Family can be tricky. Whenever there is as much emotion as there can be around families, sparks are going to fly. When you’re a child, the world can be confusing and it can be hard to process the actions of the adults around you. As you grow up, you gain the context to understand your parent’s actions and then get the mixed pleasure of struggling to redefine your parents in shades of grey rather than a binary black or white.
In Shelter by Jung Yun, we follow the story of Kyung Cho and his relationship with his family. Kyung is a young father who is married to a woman named Gillian. They are under some stress with the expenses of their living situation and in the very beginning of the book, they’re looking to see what they could sell their house for by letting a realtor into their house. Things take a turn for the strange and the tragic when Kyung sees his mother stumbling into his yard, naked and muttering in Korean to him. She’s been hurt and the instant that Kyung sees her, he knows what happened. With the confidence of belief that Kyung hasn’t felt since he was a child, he knows exactly what happened here.
His father has hurt his mother again.
There is a balance to everything that is done in Shelter. Every action has a consequence, a pull and a push, and we follow Kyung as he takes in his parents and tries to come to terms with his relationship to them. When he was a child, he was neglected and abused, and now he finds it difficult to step forward and take care of the people who should have been taking care of him all these years.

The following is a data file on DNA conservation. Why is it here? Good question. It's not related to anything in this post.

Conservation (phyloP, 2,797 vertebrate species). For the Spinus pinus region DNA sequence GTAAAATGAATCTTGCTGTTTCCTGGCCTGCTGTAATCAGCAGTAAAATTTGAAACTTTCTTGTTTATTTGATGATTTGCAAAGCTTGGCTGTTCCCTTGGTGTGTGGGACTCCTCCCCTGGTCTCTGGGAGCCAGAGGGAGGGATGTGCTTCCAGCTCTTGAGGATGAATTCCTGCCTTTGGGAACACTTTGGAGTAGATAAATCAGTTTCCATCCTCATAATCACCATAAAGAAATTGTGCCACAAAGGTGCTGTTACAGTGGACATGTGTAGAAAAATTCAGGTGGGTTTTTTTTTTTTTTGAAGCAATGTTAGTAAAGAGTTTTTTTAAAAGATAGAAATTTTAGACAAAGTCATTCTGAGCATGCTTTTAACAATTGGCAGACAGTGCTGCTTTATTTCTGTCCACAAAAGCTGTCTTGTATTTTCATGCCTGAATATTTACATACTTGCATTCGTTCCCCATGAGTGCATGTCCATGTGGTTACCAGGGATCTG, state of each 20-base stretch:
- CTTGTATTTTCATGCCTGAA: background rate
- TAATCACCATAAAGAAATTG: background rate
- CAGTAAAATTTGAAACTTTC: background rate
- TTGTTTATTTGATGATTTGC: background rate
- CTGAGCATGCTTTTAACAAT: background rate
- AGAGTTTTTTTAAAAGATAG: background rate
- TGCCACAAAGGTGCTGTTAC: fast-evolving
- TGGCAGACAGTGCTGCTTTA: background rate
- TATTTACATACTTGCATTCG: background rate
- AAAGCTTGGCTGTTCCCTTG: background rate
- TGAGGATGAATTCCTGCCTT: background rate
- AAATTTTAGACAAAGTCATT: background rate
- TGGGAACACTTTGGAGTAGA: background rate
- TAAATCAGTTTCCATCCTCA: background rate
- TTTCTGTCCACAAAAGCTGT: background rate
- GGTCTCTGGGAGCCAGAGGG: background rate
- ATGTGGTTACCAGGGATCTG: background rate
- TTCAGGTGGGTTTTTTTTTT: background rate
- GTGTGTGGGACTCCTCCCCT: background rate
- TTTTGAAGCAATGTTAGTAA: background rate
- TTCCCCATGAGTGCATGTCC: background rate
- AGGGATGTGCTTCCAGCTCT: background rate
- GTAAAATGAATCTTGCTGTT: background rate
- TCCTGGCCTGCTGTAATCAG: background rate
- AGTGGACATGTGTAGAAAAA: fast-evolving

The Cho family leads a segmented life. There is the outer life, the one that they show their friends and that they try to live up to. Then there is the inner life, where the secrets are choking them and they have trouble finding their own footing. Kyung and his family “…were all too good at pretending to be normal, like the world would end if anyone realized who we actually were inside–” and that skill at pretending to be something they are not builds up a metaphorical house of cards around them.
Kyung is given little time to put things into perspective, the world will move on and leave him behind if he’s not careful. Feeling like a peeping tom peering through the windows, I was able to join his family on their respective journeys. For a book that is of average length, Shelter packs a lot of depth into its pages. It delves into themes of family and fatherhood, drawing both from Kyung’s experience as a child and his experiences now as a father. It looks at helplessness, at finding independence, at the mistakes we can never undo, and where the line for forgiveness should lie.
Shelter is a novel that looks at the complicated myriad of things that a human being can be. Some novels will distill the essence of the human experience, focusing in on a specific aspect of living to give the clearest picture possible. Despite the clear cut organization of Shelter, the novel feels messy. It’s as if the messiness of the characters’ lives are spilling out of the book, drawing us into their interrupted routines and lives.
Kyung and Gillian are messy. They’re innately human and worried about the future of their son (Ethan), of the way that he might interact with his grandparents, and of what Ethan’s grandparents might do to him.
In the end, Shelter is not an easy read, but it’s not meant to be. Whether you can empathize with the character’s or not, the confusion that is part of all our lives will seep underneath your skin. The world is horrifying and beautiful, quiet and loud, and our lives are so easy to destroy. Whether the destruction comes from our own actions, the actions of someone else, or some combination of the two.
Shelter isn’t there to protect us or to provide peace, but maybe it can help us in other ways. When we’re children, the world can be terrifying because we don’t understand.
When we grow up, the world becomes terrifying because we do.